Date Presented

Spring 5-1-2018

Document Type

Thesis

Access Type

1

Degree Name

Bachelor of Science

Department

Mathematics

First Advisor

Bahaeddine Taoufik

Second Advisor

Nancy Cowden

Third Advisor

Kevin Peterson

Abstract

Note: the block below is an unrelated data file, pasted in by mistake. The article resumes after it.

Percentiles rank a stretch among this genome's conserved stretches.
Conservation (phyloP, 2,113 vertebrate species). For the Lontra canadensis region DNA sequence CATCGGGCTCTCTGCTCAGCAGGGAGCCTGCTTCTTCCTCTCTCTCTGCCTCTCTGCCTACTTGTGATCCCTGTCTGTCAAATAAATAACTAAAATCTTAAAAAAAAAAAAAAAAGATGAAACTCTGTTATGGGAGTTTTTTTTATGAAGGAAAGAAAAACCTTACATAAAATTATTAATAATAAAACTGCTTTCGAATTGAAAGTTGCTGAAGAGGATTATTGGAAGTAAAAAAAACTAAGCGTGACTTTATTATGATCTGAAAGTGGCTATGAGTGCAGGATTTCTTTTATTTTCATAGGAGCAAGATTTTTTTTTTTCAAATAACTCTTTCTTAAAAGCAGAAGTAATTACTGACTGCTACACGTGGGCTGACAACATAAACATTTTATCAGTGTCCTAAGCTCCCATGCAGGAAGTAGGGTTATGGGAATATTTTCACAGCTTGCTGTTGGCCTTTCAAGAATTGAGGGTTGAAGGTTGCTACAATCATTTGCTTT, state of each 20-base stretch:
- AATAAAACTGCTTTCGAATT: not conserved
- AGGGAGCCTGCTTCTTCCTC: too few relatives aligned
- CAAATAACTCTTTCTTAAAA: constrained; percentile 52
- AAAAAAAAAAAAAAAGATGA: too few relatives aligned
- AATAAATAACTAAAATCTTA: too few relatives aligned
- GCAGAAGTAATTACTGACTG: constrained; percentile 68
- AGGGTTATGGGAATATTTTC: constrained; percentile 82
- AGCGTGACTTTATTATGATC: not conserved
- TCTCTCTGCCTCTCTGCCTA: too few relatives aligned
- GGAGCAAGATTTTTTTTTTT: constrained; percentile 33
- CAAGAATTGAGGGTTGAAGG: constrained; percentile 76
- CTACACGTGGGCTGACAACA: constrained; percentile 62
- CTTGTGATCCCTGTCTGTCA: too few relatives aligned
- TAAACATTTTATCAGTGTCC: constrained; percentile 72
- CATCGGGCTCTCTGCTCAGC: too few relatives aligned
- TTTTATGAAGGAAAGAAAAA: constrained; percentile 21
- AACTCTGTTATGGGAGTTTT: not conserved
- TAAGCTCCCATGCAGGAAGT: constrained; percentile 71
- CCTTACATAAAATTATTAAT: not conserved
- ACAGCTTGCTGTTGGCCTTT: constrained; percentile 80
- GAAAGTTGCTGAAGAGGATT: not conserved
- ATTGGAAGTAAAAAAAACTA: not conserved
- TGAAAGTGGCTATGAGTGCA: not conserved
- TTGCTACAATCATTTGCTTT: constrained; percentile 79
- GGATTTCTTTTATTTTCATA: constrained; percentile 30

To the outside observer, soccer is chaotic with no given pattern or scheme to follow, a random conglomeration of passes and shots that go on for 90 minutes. Yet, what if there was a pattern to the chaos, or a way to describe the events that occur in the game quantifiably. Sports statistics is a critical part of baseball and a variety of other of today’s sports, but we see very little statistics and data analysis done on soccer. Of this research, there has been looks into the effect of possession time on the outcome of a game, the difference in passing 5 minutes before and after a goal occurred, and very little else. In this paper, I present an approach to analyzing the passing schemes using a statistical approach to uncover sometimes-nonobvious insights to the game of soccer. I illustrate the utility of my methods by applying it to data from the 2016-2017 Major League Soccer season collected by americansocceranalysis.com. This data includes passes into each section of the field, passes that lead to shots on goals, goals themselves, assists, touch percentage, and much more. By analyzing this data with the statistics software R and with the use of some descriptive statistics results, boxplots, histograms, etc. we will be able to get a physical representation of the data and make conclusions based on them. I would like to explore the idea of the effect of passing on scoring or how the touch percentage of each player contributes to their performance and the outcome of games. The overall goal though is to find results and hopefully spark an interest into further research and data analysis for the beautiful game.

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